Then there is the curious case of the researcher who described themselves as a ‘monolingual linguist’, an expression which provides further food for thought in terms of the language we use to speak about language. This participant was trained in linguistics, and at the time of interview was conducting research that sat firmly within that academic discipline: they are a linguist. At the same time, they had no high-level knowledge of any language other than English. They therefore do not come under the first definition of ‘linguist’ found in the OED: ‘A person who is skilled in the learning or use of foreign languages’. Where, then, do we draw the line in terms of linguistic skill? From a combination of upbringing, travel and fieldwork this participant also had a certain degree of familiarity with several regional UK dialects, as well as a rudimentary understanding of another European language. Is the breadth of this knowledge enough for the status of ‘linguist’? Does the skill, here, lie in the ability to adapt between different dialects? And is this the skill of an academic linguist, or of somebody brought up in close contact with those dialects? Indeed, a broader question emerges: how do we provide coherent and relevant language training when it is so difficult to define language learners and their skills?
Finally, it struck me that not a single participant spoke about language learning in terms of financial gain. Some mentioned future employability, but this was almost always in connection with the ability to live in different countries. One talked about how it had occurred to him that his knowledge of another European language would be an advantage when he starts his own business, since it would allow him to talk directly to partners and clients in an important economy. This, he told me, encourages him to continue his study, but it was not the reason for him starting to learn that language. Rather, he was moved to do so by a combination of family history and simple curiosity.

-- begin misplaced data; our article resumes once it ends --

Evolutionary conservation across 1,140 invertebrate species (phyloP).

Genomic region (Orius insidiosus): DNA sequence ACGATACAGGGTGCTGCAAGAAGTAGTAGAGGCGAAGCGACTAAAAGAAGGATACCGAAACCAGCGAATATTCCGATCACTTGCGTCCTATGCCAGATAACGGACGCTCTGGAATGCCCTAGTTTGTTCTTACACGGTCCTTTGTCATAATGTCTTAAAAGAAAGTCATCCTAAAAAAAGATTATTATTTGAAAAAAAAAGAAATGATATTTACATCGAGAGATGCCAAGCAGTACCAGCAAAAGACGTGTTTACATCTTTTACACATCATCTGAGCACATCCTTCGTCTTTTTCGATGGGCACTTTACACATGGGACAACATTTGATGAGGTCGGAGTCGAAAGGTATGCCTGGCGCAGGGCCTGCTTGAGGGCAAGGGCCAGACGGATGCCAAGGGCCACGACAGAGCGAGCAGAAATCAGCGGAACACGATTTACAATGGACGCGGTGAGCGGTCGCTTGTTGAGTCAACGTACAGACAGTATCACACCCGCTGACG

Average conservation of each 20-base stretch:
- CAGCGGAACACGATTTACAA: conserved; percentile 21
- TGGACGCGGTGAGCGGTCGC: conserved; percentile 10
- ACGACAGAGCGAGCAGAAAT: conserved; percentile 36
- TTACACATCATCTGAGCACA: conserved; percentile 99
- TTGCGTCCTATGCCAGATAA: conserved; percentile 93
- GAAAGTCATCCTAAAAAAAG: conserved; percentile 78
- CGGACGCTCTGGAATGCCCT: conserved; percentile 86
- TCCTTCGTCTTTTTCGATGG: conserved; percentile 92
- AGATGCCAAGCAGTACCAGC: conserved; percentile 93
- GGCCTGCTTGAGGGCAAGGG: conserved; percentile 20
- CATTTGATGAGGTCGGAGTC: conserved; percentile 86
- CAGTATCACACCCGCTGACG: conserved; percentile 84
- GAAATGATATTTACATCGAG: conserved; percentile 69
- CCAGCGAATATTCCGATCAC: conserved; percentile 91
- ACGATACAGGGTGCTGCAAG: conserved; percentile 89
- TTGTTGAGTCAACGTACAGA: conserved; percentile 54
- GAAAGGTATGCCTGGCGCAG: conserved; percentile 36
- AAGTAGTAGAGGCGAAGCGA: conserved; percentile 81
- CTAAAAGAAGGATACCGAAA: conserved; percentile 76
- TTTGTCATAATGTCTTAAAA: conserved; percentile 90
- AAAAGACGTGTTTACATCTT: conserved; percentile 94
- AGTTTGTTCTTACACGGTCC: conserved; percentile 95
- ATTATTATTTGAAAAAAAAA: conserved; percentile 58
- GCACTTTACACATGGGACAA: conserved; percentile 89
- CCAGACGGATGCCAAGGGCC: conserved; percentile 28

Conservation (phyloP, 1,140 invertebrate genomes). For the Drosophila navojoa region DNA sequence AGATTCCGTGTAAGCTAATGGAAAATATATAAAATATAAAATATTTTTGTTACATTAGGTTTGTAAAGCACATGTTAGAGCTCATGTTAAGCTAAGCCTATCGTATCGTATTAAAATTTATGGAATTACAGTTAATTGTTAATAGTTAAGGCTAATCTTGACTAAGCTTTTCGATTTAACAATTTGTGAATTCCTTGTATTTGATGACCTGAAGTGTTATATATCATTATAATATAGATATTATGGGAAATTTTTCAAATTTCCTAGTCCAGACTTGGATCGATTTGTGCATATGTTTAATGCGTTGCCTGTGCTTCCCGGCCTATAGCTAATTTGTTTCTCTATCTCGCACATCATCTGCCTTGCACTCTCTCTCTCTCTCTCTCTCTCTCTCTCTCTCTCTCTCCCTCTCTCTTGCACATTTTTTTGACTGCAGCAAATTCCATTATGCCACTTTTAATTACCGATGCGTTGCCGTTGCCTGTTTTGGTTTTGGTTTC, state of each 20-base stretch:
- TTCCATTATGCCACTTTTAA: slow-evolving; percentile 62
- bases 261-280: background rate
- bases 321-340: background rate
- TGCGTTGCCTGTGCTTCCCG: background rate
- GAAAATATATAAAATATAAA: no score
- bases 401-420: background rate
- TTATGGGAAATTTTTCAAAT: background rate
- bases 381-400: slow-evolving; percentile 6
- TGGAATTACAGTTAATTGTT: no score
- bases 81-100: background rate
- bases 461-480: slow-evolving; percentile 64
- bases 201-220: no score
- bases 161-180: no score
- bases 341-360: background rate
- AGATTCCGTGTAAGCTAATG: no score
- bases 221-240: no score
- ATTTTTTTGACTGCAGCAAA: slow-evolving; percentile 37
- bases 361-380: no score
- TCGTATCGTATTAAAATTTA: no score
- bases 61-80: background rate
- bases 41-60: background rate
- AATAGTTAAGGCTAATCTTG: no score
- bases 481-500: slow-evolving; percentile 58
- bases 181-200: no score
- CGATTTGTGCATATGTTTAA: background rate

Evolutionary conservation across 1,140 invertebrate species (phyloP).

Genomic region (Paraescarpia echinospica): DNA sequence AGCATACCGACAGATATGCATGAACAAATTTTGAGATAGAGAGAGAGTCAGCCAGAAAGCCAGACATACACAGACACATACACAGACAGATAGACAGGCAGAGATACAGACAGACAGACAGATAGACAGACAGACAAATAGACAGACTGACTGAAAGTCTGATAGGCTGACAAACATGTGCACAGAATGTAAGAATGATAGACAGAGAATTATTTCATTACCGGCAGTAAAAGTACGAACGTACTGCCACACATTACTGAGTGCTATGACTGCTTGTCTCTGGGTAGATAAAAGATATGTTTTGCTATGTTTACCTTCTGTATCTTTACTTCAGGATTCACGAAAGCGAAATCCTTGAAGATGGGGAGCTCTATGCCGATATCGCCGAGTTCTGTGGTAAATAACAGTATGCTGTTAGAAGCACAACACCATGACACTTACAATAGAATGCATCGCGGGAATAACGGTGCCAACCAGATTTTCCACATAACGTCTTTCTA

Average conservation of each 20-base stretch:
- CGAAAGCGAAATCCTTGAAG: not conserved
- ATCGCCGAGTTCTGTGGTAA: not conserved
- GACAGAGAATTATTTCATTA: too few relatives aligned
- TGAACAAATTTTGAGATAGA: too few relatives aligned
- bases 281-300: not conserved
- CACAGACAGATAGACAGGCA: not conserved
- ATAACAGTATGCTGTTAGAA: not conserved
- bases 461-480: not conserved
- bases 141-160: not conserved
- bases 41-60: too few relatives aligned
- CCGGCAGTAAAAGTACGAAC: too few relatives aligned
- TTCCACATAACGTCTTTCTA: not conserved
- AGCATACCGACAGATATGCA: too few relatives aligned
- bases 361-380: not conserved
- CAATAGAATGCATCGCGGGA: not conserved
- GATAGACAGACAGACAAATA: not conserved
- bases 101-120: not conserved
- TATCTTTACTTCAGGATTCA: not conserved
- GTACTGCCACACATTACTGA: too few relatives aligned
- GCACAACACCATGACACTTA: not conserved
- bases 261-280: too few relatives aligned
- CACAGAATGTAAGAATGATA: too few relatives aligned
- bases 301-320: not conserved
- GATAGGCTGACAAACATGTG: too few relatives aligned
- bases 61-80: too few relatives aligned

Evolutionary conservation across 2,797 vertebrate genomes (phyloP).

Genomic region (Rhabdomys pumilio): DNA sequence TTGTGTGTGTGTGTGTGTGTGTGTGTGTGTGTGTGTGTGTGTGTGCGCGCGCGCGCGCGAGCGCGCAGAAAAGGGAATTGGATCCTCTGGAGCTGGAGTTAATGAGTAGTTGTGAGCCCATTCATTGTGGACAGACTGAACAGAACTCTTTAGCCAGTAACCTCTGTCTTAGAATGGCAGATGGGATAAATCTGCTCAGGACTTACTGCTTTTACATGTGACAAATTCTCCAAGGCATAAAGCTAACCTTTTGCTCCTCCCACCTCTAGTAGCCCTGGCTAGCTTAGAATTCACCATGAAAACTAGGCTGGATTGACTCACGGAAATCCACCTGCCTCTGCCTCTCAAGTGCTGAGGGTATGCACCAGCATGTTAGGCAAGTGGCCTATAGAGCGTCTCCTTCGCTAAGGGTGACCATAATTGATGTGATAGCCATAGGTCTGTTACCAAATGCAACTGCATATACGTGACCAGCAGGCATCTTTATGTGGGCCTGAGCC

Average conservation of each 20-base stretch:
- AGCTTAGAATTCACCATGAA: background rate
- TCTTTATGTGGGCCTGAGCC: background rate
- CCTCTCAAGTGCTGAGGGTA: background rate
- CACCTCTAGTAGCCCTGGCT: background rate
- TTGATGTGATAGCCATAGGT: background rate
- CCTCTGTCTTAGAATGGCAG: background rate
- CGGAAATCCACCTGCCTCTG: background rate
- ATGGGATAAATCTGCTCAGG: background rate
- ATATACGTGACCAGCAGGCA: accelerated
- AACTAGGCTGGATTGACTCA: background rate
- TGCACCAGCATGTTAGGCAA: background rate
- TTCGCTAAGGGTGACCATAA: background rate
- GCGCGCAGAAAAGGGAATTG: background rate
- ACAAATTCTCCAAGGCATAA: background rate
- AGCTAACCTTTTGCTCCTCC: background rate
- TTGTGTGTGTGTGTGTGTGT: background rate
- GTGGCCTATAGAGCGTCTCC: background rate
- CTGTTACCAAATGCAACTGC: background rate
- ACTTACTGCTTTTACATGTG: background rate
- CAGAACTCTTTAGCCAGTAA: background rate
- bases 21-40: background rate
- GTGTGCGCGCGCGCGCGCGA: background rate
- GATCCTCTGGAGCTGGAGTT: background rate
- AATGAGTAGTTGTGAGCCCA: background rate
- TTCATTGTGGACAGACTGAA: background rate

Meeting all these people was illuminating. On the one hand, it confirmed what we all already know: that languages can permeate any and all aspects of life, and that academic research is heavily inflected by the circumstances of an individual’s life. On the other hand, however, every single story I heard about the precise ways in which this happens was surprising, complex and unique, and illustrated the supreme importance of giving people the space to tell their stories about language learning.